Photographic journeys down the road less – travelled.

Clear Creek Festival–Big Hill, KY

Clear Creek Festival is different. Attending festivals, particularly during September and October, is a tradition I have always cherished. As a child, I admiringly watched Mom sell artwork and delicate corn shuck flowers at hometown events. I have been a fan ever since and I never leave home without my wallet, because I always expect to find something I don’t want to live without. There is a handcraft to charm every visitor, from woodwork to broom making to the edible concoctions sold from food trucks and church bake sale tables (one could quickly empty the bank account on fresh pumpkin roll and no-bake cookies).

Photo courtesy of Jenna Blue Photography

In September, I had the pleasure of experiencing something quite different at Clear Creek Festival in Big Hill, KY. It has not only “broken the mold”, but has offered an abundance of inspiration. It is the first event I have attended where a sense of community took precedence over the buying and selling of goods. Local businesses, farms, and organizations support the event by donating food and supplies. Attendees are encouraged to participate, even if they can’t afford a monetary donation, and are given opportunities to contribute by lending a hand with grounds prep, cooking, activities, or cleanup. You can plan a short stay or camp primitively on the grounds for the entire weekend to avoid missing a moment of its originality.

Photo courtesy of Jenna Blue Photography

A community lunch, complete with local, clean, food and freshly-baked bread, was served that Saturday. We also had the honor of seeing some amazing musical performances showcasing everything from Bluegrass to Gospel. Among these artists was Joel Karabo Elliott, an American-Mosotho composer, singer-songwriter, and multi-instrumentalist who can silence a noisy crowd with one note, be it from his soothing vocals or the sultry serenade of his trombone. Activities on-site range from a Youth Village offering age-appropriate fun to Yoga, gardening tutorials, and a drum circle. Like most festivals, there is something for everyone, but you don’t have to empty your bank account to find fulfillment. You depart for home with much more than another what-not (as endearing as they may be) to sit on a shelf. You leave with a new perspective and the feeling that you are a part of something much bigger than yourself. As stated on the Clear Creek site, you are “in harmony with nature and one another”, and you can expect to be forever changed. But, don’t simply take my word for it….read on for Richard’s artistic perspective on this ethereal gathering….

Photo courtesy of Jenna Blue Photography

“I would just like to add that Clear Creek Festival is a spectacle of sorts for me, personally. As a musician, designer, and photographer, the musical performances hold the most importance to me at this event and last year was, by all means, exceptionally varied and well-paced. Musically, it focuses on the mingling of audience and performer, just as the theatre, film, poetry, and dancing aspects mingle with the community. I was fortunate enough to meet Joel Karabo Elliott, which felt like a long time coming, though I’d never known of him previously. A personal priority of mine is to buy local and international live music that inspires me. I was instantly intrigued and as I fell upon so many questions, I found myself to have only bought a CD and having left asking him absolutely nothing. I merely stood and studied him without saying anything, other than that I had found the performance amazing. With only one instrument, its complexity is easily overlooked and, as I look back, maybe I didn’t really ever need to say anything…. it was never about words. I would like to highlight Joel on the album, Grow Within And You Shall Not Go Without, as well as the songs “Nokeng (From The Limpopo To The Colorado)” and, my favorite, “Bana Ba Motho”, which sits on repeat often. There is just something about this event. When I first went 5 yrs ago, it had always stayed with me, which I can confidently say, isn’t typical. This is a learning experience and a balancing mechanism helpful for artists and musicians who want to connect to the community and, if used correctly, can put you on a higher playground. It’s always the little things that bring you back, but reaching their end is bittersweet. It’s so much more to take in and the outlook is so bright….it’s this that pushes me, and hopefully you, to next year.”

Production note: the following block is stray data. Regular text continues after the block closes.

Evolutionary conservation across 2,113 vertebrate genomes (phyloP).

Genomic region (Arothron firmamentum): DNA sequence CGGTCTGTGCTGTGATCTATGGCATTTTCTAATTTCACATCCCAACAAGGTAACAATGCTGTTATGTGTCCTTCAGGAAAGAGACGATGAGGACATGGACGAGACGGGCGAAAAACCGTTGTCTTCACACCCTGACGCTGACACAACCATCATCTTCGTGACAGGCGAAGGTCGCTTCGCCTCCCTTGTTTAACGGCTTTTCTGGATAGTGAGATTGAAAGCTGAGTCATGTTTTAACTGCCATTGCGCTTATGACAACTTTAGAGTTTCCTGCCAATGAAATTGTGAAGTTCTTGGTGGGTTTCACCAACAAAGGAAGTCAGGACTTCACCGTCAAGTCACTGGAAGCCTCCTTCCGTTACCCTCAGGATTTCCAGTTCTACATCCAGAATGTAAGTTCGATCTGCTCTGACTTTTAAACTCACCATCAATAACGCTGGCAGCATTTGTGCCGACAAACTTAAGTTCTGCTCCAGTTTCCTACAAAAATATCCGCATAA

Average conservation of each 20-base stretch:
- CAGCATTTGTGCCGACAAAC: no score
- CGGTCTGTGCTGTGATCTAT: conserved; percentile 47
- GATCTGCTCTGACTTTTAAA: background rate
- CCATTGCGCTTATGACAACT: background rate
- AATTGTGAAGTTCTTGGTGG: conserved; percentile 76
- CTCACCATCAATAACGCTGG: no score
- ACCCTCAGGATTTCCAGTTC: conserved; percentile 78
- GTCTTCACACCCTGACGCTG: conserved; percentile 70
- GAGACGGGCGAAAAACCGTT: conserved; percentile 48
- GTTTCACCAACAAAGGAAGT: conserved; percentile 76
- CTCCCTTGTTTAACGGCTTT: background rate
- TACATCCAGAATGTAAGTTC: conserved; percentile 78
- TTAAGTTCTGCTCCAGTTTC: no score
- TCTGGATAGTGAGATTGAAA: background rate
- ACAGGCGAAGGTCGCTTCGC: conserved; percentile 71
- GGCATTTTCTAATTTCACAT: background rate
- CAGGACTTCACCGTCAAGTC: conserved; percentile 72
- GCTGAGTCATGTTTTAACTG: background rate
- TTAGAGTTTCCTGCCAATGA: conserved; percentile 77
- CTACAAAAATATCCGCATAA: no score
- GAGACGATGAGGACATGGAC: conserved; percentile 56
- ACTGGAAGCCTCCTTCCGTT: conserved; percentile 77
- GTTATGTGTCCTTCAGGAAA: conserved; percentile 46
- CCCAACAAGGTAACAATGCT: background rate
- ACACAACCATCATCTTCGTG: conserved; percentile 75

A special thanks from both of us to Bob and Carrie and all who have contributed to this beautiful event. We encourage you to make donations and/or contributions to Clear Creek by contacting them through their Facebook page. We look forward to seeing you in September!

2 Comments
    1. This is a very interesting post and reading it, I would love to attend. I have long loved festivals, crafty activities and events!! Love this post!!

      1. Thanks, Mom. You and Daddy planted the seed and nurtured my love for crafts and festivals. For that, and so many other things, I am thankful to you both. I love you both so very much.

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